Working of the [[|PTS (package tracking system)]]

Design of PTS, and what you can do with it.

Doing efficient package searches [[|on packages.d.o]]

Beginning of this year, packages.d.o was disabled. With millions of pagerequests per (FIXME: need to check) day, it is very important that the package queries done are implemented efficiently, with as few I/O as possible (cache!), and at the same time, daily cronjobs don't take too long.

I'll hilight some of the most interesting choices made, and explain why using a DBMS isn't a solution.

Tracking MIA developers

A brief rundown of the infrastructure. but more importantly procedures and customs used to find and take action on people who are MIA, or more accurately put, people who are suspected of having themselves overcommitted to Debian work.

How to pronounce Jeroen van Wolffelaar, and other names

"Random-J", "Jeroen van Wifflepuck", all not correct... Short introduction to Dutch sounds not found in English or most other languages.

Walkthrough: Make your Country love Debian

Short tale about the Venezuelan experience in the Free Software Migration, and how each day it is turning strongly towards Debian GNU/Linux. Including Government migration towards Debian, people using Debian as free, democratic Internet access platform, and Debian community activities.

How far can we go with a collaborative maintenance infrastructure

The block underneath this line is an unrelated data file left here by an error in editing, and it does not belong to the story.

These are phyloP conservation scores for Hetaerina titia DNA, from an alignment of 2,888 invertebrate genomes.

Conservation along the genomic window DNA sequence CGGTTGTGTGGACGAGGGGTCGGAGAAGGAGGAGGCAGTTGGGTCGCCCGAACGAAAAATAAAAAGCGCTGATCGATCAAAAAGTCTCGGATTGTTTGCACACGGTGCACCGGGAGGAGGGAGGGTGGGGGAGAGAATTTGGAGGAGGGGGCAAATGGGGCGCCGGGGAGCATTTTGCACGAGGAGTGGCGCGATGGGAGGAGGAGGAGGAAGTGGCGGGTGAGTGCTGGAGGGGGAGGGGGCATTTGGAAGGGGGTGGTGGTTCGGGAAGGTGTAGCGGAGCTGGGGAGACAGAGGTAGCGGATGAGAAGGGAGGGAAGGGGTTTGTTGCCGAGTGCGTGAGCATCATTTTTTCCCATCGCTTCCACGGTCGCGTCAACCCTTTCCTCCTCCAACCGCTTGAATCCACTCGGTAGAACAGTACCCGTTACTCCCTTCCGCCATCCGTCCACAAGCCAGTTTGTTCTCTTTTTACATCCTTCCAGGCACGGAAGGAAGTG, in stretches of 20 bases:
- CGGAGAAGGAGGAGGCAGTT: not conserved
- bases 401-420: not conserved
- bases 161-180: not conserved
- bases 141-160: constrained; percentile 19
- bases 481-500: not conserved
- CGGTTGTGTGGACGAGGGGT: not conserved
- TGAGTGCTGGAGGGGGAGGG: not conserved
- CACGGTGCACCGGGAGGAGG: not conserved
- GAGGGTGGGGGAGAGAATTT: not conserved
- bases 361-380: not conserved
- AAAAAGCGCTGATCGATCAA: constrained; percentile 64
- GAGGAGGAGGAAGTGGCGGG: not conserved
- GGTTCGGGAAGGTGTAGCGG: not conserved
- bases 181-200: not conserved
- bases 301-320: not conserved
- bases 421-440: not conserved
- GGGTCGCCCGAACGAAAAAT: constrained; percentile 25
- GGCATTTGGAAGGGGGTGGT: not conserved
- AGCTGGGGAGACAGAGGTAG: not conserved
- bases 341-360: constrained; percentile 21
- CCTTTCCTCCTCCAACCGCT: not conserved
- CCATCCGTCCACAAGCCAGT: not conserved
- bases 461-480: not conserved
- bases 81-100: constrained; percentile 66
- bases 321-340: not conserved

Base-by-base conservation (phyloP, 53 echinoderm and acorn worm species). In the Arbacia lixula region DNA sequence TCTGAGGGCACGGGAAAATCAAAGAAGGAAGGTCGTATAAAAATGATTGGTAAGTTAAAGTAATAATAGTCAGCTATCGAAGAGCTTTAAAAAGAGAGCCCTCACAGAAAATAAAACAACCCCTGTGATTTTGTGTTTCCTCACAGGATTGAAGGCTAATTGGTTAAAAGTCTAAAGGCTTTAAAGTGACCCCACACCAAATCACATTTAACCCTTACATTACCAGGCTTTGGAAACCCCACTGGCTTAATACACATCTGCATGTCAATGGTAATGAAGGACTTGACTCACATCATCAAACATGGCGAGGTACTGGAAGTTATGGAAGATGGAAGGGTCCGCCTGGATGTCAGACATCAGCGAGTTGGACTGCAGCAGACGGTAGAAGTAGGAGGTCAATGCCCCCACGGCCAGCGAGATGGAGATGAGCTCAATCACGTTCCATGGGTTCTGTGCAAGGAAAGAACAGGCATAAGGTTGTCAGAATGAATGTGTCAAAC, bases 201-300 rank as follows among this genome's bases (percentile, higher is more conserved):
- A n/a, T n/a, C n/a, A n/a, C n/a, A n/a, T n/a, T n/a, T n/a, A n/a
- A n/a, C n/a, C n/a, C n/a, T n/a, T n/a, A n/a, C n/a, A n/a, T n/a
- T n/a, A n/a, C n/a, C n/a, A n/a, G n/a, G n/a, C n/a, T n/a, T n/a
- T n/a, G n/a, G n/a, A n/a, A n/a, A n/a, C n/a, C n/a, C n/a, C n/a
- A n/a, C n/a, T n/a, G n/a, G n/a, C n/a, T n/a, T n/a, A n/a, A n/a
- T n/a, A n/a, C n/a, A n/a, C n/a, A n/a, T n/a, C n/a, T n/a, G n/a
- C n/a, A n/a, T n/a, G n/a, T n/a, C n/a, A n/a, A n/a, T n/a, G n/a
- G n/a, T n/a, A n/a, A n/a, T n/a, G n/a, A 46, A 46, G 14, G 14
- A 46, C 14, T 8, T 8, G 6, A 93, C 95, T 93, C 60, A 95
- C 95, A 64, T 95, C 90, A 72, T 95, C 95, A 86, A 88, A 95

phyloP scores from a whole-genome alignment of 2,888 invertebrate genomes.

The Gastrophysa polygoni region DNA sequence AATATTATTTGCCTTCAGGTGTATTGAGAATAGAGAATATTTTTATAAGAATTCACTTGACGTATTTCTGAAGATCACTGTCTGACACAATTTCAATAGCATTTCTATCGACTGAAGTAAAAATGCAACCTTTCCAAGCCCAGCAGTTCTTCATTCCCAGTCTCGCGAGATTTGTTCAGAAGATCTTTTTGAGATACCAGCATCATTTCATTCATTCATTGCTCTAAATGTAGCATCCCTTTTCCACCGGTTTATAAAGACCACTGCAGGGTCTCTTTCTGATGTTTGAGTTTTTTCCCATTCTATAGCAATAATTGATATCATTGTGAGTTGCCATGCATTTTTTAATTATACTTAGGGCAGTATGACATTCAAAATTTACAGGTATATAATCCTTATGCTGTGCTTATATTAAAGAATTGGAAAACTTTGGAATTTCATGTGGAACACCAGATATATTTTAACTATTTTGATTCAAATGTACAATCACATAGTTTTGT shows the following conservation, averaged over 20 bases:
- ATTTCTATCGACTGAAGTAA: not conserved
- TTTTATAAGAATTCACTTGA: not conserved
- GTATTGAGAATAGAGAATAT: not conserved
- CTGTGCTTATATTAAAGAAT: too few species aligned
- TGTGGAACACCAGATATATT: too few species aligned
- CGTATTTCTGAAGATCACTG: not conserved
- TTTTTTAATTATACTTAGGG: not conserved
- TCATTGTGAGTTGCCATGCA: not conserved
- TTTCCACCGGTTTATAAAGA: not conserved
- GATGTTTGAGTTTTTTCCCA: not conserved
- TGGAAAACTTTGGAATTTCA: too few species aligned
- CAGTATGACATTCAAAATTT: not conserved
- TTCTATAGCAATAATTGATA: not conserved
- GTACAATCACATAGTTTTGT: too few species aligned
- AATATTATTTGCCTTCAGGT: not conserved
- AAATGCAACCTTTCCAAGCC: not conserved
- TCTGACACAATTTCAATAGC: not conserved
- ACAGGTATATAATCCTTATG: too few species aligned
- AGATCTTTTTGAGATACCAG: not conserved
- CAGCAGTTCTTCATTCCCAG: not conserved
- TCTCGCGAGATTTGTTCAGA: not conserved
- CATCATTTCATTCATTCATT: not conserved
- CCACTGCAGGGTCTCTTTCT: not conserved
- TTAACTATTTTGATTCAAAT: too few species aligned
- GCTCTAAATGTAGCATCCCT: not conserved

Short presentation of CollaborativeMaintenance and possible implications that it can have on NM, QA, and our way to maintain the packages. Explain how that infrastructure fits with the PTS and everything else.

Debian in the greater Linux eco system

I would like to pass on what I hear from sponsors/supporters of debian when talking to them. This includes e.g. Debian's role in the LSB landscape, its perception by some service selling companies, and directions it could take when placing itself in the market in the future.

How to get debian-admin to help you

The way in which you craft a request to debian-admin has a great effect on how quickly they can help you. This talk will help you determine what things debian-admin will be able to help you with and what information to include in the request to order to get help quickly without the need for extra questions.

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Comments and ideas

Is five minutes a good minimum time? Also, any thoughts on what makes a successful lightning talk session (or talk) would be useful as I've only seen this done once or twice at a conference a long while ago. -- JoeyHess

If accepted I'd like to use 2 slides during my talk. How about the presenters get together ahead of time (like the day before) and generate a single slide deck that could be driven from a single laptop (maybe by the moderator)? Presenters that don't need slides could have a single slide in the deck that is just their topic and name. People should have no more than 4 slides (given the standard 1 slide per minute rule) and encouraged to use fewer (if at all). -- MattTaggart

Yes, that is fine and we could set that up during the rehersal we'll have before the talk. It does require that the people with slides line up to speak in the right order of course. And everything I've read suggests no more than 3 slides for a lightning talk. -- JoeyHess